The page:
There are no prizes for youth at the Winter Olympics but at just 20, Clandeboye’s Alexa Scott will be among the youngest.
Some day, she might also be among the fastest.
Determined not to waste a minute of the formative stages of her long-track speedskating career, Scott is treating the trip to Beijing next month as another logical step in her development.
Her mission is deliberate.
Two years ago, she overcame severe symptoms of food poisoning to claim the overall bronze medal at the world junior championships in Poland.
Last October, after missing what should have been her debut season (2020-21) on the World Cup circuit owing to the COVID-19 pandemic, Scott generated another milestone moment.
"At World Cup trials, I definitely had kind of a breakout race," Scott, who moved to Calgary in the summer of 2020 to train full time with the national team, recently told the Free Press. "I got a huge 1,500-metre personal best that put me on the World Cup team and that was when I first starting thinking, ‘Hmm, maybe I could go (to the Olympics) this year.’"
Scott’s 1:56.5 clocking was a two-second improvement.
"I had hoped that I could possibly make a stand at the trials and see if I could possibly skate for the (Olympic) team," said Scott. "I was more concerned about making the World Cup circuit so I could be in that top group of skaters. I wasn’t thinking that I would make the Olympic Games this year. I was thinking 2026."
Others had watched her training and knew better.
"She was so surprised and I knew she was capable of doing it," noted national team assistant-coach Shannon Rempel. "We all knew she was capable of doing it, but it’s different when you go and actually prove it to yourself.
"So she did and that confidence allowed her to build, and then she went to her first World Cups and you know, that’s a learning curve, too."
This is not to say Scott is a medal threat in Beijing, because she’s not. She’s been skating in B Division finals on the World Cup circuit but the trajectory of her career and the forecasts of experts suggest she’s in the early stages of building something special.
Manitoba has produced some of the sport’s biggest female stars, such as Cindy Klassen, Clara Hughes and Susan Auch. Could Scott be next?
"There’s no doubt there’s certain qualities that superstar athletes and skaters possess," said her former provincial coach, Tyler Williamson Derraugh. "You can’t train that into people. It’s that ability to rise to a challenge and rise to a big moment. Time and time again, Alexa always manages to do it."
Rempel, who qualified for the national team after winning a world junior title as an 18-year-old back in 2003, said she sees evidence of it on the track every day.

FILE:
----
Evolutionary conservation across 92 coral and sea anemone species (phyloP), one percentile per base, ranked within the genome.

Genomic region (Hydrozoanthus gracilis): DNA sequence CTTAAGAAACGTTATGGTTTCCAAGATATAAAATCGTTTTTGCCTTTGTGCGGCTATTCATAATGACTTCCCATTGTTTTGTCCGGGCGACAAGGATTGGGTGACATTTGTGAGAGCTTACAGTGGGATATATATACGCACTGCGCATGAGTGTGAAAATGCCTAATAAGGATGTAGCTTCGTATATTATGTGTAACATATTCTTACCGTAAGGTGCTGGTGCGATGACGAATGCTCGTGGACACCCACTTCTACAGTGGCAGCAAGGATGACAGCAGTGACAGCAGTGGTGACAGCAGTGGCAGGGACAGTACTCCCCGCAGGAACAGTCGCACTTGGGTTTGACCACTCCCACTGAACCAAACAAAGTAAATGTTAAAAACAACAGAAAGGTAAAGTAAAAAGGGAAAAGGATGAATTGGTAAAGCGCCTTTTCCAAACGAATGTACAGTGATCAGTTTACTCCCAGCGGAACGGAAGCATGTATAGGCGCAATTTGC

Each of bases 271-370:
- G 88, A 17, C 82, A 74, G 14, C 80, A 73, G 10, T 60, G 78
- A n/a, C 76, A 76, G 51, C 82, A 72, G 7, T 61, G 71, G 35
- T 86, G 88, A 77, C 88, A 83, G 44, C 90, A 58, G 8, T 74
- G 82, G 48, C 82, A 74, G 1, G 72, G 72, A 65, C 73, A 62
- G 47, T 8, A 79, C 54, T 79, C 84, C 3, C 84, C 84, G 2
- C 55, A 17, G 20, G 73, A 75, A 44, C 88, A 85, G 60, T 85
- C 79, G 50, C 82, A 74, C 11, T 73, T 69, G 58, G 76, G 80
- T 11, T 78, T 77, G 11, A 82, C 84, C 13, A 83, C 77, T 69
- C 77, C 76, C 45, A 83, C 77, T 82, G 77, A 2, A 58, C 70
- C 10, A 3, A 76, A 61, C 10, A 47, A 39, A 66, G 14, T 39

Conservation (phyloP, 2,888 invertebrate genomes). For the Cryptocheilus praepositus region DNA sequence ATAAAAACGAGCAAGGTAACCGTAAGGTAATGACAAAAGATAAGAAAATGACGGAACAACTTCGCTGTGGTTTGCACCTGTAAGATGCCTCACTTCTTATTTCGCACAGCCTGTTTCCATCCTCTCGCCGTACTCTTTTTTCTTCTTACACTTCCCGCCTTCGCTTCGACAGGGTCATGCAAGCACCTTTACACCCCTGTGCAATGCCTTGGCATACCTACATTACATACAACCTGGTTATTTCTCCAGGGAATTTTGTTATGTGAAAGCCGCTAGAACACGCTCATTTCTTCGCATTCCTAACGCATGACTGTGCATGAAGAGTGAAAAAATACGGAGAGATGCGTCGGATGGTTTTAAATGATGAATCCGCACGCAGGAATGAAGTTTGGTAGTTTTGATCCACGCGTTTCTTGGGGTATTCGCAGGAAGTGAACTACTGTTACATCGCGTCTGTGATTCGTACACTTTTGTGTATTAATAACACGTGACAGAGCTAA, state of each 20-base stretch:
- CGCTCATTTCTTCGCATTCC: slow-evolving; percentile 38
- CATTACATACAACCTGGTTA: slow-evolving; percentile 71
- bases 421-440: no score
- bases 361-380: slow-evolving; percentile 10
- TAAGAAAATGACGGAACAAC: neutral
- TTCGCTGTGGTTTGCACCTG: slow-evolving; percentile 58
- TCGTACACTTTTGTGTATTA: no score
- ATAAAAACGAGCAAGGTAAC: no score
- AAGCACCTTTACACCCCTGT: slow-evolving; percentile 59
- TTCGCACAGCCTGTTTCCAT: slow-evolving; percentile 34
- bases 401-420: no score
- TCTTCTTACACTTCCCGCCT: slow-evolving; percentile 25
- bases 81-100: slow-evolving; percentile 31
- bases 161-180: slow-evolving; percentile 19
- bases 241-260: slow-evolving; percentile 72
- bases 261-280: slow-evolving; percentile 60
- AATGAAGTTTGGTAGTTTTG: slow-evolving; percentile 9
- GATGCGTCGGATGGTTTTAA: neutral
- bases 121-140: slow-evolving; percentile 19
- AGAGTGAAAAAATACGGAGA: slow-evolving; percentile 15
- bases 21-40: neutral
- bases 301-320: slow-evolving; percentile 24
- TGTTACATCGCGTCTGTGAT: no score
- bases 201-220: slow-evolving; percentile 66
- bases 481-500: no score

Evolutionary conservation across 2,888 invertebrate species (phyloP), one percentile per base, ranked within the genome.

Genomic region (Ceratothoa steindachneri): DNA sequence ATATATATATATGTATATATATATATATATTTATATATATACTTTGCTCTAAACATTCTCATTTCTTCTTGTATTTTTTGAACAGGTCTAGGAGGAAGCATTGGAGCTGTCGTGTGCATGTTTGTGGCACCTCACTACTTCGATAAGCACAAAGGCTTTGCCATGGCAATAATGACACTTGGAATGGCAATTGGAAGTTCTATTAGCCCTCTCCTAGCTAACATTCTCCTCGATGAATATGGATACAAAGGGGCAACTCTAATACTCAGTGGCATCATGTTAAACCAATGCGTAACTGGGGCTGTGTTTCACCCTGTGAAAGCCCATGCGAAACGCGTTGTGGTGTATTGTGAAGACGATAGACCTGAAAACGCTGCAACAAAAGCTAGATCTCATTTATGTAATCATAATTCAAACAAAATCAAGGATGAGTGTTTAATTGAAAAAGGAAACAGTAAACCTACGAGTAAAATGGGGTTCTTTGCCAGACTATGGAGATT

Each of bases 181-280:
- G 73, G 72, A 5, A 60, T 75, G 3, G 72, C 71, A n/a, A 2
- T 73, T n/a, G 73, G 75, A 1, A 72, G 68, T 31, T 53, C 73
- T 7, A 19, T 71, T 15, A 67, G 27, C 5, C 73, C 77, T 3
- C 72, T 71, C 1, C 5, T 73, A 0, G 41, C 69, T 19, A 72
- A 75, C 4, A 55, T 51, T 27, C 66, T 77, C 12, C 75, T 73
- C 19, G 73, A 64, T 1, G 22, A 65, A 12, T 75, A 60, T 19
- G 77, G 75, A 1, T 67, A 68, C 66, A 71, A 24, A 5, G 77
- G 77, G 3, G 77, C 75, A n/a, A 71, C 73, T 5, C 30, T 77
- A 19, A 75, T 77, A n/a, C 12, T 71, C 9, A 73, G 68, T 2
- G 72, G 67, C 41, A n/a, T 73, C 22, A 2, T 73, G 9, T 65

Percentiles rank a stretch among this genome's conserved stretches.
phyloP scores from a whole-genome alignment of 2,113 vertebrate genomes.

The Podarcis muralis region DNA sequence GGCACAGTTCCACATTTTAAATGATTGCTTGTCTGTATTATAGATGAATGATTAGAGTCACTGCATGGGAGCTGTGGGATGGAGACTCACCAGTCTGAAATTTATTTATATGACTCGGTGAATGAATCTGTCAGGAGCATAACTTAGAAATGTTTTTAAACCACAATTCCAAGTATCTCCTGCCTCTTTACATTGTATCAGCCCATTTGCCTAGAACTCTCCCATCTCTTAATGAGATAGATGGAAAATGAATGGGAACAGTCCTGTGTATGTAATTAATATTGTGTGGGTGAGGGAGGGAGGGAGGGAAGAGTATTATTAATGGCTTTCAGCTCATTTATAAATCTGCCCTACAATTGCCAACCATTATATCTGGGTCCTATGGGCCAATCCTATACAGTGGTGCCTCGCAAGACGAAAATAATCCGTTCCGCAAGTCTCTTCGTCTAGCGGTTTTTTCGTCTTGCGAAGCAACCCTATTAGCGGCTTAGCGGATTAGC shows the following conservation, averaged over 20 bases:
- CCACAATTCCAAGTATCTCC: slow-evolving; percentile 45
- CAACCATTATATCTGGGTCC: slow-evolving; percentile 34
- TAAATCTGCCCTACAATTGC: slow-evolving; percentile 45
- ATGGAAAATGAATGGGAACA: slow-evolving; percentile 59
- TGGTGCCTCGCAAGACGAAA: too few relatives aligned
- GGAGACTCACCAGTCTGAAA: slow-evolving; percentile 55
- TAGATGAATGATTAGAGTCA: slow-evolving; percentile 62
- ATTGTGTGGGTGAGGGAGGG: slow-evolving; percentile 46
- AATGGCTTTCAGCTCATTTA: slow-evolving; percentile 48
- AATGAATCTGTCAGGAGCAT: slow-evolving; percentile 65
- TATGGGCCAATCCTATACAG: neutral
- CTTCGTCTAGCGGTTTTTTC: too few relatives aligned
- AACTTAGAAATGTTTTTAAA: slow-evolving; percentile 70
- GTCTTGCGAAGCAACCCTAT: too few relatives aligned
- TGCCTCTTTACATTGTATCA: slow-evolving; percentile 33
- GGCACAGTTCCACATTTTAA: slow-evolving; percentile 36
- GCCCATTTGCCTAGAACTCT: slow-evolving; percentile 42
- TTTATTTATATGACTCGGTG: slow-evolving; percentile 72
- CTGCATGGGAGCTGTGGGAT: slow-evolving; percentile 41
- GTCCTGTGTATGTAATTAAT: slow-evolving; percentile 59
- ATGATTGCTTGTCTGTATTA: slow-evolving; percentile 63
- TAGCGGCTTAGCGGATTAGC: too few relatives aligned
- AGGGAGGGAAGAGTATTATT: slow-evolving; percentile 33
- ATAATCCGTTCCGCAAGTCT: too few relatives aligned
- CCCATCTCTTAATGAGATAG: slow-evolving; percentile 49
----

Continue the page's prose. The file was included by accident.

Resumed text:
"I think she can be one of the best in the world, for sure," said Rempel. "She’s one of the most dedicated athletes. She’s motivated. She trains hard. She also loves racing and she’s a fighter."
In addition to competing in the 1,000m at the Olympics, Scott could gain late entry from the International Skating Union in the 1,500m event. She is also an alternate on the medal-contending Canadian women’s pursuit team that also includes Ivanie Blondin, Valerie Maltais and Isabelle Wiedemann.
Scott said training with the veteran threesome is the thrill of a lifetime.
"I’m very fortunate to get to skate with them every day," she said. "They push me every single day because they’re just so strong, and I want to be able to keep up with them."
Scott seems to have found a niche skating in the 1,000m while also establishing a personal best in the 1,500m this season. But she takes every opportunity to skate 500m and 3,000m races when she can.
"She’s a very mature skater," said Rempel. "She’s soaking everything in right now and for sure it’s overwhelming for all the athletes with COVID and this experience just being entirely new. We talk a lot about how to stay focused on her progress and her goals and she’s doing extremely well with it."
Scott plans to go step by step. Her first Olympics will not be her last.
"I’m going to take this as a way to build experience," she said. "I think being on the pursuit team is super beneficial to me because I get to skate directly with those older, more experienced girls and I get to learn from them.
"I’m expecting to perform at my top level — if I go out on the ice I put it all down the way I know I can. Our coaches here, they’re really great with managing expectations."
Mike has been working on the Free Press sports desk since 2003.